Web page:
On the back of the barrel, there’s an odd slot, like a coin filler slot on a fountain pen.  It made no sense to see one on a pencil, but when I saw one on something that wasn’t a pencil, my first thought was that maybe these are electrical testers, used to test for electrical current.  Although I didn’t find any evidence of a Kastar electrical tester being made in the 1920s or 1930s, when I estimate these were made, I did find an advertisement for a Kastar Tester in the September 14, 1973 issue of the Waco News Tribune, and it looks suspiciously like my pencil and its cousin:

Thursday, September 14, 2017

Packing a Punch

While I was putting away things at the museum, I found a couple Edward Todds that are worth a closer look:

The gold example came out of a collection I picked up from Alan Hirsch last year.  It’s one of the more commonly encountered Edward Todd victorians, using the mechansim patented on December 12, 1871, which was itself a reworking of an earlier patent by Jacob Lownds (see for the full scoop on that one).  On close examination, though, two things set this one apart:

It’s 14k, and the imprint is double-stamped.

The sterling piece is a different story.  If it doesn’t quite look like a pencil, you’re right.  I picked it up because it had an Edward Todd hallmark and a weird patent date, two things that always grab my attention:

Pat. June 24, 1902.   The reference is to Edward Todd, Jr’s patent number 703,162 for a “cigar piercer”:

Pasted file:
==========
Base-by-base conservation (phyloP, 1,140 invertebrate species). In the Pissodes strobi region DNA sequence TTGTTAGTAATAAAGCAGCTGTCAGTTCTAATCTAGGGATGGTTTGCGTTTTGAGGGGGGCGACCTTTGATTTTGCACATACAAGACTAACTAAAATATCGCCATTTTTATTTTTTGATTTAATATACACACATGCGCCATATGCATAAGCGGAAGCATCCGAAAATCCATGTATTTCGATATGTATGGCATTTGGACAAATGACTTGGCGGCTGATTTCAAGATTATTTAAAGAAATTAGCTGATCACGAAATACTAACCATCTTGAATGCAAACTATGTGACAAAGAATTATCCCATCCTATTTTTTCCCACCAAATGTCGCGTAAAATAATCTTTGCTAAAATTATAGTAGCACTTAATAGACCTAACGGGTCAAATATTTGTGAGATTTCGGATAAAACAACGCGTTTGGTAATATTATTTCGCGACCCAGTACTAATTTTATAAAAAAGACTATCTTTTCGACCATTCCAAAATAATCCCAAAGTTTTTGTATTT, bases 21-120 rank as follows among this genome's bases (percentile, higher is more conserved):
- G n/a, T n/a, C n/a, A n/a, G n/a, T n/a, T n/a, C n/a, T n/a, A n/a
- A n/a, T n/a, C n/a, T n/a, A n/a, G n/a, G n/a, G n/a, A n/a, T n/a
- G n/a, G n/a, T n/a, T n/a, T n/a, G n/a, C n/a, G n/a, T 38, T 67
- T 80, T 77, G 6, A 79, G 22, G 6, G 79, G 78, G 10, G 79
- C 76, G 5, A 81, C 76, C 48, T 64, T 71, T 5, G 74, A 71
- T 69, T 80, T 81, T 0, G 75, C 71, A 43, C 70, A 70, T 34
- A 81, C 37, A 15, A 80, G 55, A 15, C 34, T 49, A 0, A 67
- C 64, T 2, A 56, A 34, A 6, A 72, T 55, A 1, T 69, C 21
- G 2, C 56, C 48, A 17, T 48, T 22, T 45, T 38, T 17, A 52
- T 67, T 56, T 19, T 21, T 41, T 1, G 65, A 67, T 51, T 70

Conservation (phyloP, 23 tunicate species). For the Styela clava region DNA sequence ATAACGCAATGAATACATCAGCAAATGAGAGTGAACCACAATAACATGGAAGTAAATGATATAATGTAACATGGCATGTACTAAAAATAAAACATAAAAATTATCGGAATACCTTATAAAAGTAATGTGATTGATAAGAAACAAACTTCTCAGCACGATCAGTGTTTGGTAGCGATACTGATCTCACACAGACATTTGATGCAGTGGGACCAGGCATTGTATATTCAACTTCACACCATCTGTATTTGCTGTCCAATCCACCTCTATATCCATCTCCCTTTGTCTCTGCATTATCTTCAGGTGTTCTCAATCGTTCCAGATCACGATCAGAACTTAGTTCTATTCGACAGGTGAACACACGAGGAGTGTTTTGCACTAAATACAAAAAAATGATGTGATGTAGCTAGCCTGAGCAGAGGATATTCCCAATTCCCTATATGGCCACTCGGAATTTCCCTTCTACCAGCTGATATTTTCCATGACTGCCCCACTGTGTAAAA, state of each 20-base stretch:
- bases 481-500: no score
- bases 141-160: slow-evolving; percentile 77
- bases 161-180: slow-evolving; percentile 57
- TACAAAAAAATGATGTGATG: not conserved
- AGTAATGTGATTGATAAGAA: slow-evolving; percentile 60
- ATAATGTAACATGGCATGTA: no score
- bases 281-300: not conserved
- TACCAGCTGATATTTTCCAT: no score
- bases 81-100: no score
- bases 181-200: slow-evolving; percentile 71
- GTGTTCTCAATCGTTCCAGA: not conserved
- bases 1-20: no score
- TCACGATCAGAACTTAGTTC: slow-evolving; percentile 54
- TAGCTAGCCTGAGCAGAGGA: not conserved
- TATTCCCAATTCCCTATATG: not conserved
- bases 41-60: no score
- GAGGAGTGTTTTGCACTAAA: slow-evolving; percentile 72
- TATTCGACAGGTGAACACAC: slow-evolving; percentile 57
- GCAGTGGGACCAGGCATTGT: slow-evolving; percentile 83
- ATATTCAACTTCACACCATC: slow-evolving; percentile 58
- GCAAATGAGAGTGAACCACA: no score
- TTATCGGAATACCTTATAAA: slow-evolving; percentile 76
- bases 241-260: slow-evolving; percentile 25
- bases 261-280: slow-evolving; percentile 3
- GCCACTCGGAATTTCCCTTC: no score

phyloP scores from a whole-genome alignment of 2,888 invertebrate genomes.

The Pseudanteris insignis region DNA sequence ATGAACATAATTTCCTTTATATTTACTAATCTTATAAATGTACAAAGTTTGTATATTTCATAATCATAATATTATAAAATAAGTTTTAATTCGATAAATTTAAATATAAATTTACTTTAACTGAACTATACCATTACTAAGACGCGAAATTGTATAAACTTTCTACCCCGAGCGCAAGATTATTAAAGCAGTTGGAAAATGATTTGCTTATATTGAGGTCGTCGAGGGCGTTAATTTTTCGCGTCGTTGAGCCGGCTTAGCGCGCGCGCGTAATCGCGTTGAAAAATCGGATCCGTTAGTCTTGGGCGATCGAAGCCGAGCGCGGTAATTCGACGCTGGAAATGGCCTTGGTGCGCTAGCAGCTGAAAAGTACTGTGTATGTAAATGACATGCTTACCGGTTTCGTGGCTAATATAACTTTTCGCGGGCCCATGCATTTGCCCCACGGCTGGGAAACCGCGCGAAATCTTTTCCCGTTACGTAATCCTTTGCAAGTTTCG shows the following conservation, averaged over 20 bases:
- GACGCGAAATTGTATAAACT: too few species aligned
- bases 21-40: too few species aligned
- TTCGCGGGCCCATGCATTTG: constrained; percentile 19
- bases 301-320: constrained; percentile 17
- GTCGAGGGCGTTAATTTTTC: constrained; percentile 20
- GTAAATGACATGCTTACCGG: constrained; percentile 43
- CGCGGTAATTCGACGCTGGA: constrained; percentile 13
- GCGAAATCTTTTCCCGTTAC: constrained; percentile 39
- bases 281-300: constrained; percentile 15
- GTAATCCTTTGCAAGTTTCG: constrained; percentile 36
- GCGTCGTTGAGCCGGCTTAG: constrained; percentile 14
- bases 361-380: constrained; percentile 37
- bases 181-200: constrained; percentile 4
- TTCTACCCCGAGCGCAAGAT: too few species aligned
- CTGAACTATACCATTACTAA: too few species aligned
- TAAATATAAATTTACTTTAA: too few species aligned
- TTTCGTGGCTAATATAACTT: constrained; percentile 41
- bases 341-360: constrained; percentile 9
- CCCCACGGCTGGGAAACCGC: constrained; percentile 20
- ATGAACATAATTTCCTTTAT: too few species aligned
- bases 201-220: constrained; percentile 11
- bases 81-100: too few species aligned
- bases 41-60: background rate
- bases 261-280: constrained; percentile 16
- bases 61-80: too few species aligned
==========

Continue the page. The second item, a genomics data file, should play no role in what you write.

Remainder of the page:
An Edward Todd hallmark on a cigar piercer illustrates one of the problems I faced in writing American Writing Instrument Trademarks 1870-1953.  If I didn’t limit the scope of the book to those trademarks which were filed specifically with respect to writing instrument, there wasn’t any way to limit the scope to marks relevant to our field.  I didn’t want to fill the book with  jewelers’ trademarks on the off chance that a jeweler might have stamped his name on a pen or a pencil.  The example I discuss in the book of a mark which wasn’t listed is Eisenstadt’s trademark within a carpenter’s square, filed under a wide variety of items – but not pens or pencils

Edward Todd’s distinctive hallmark is another such exanple.  There are six Edward Todd trademarks in the book, none of which covers this mark.  Finding that needle in a haystack would send me back to the patent indices, searching first for marks registered by Edward Todd, the individual, and if that didn’t work, under every category of goods the company made.

The exercise may well prove to be a wild goose chase, if Edward Todd never sought Federal protection for his hallmark.  And I think that might be the case.

The Appendix to American Writing Instrument Trademarks 1870-1953 includes the writing instrument-related sections of Trade-marks of the Jewelry and Kindred Trades, published in several editions.  The Edward Todd mark is not shown in that section, so it isn’t in the book – however, I did find Edward Todd’s hallmark in the section for “sterling silver”:

Note that the entry beneath the Todd mark for A.F. Towle & Son Co. Has an asterisk before it.  The legend for entries in Trade-Marks of the Jewelry and Kindred Trades indicates that an asterisk denotes those marks which were registered under the Federal system.  If that’s true, then no registration was filed for Edward Todd.

I learned in the course of researching my book that Trade-Marks of the Jewelry and Kindred Trades wasn’t always accurate in this respect, but it’s a fair indicator that the odds are against finding a mark if I plunged myself down that particular rabbit hole looking for one.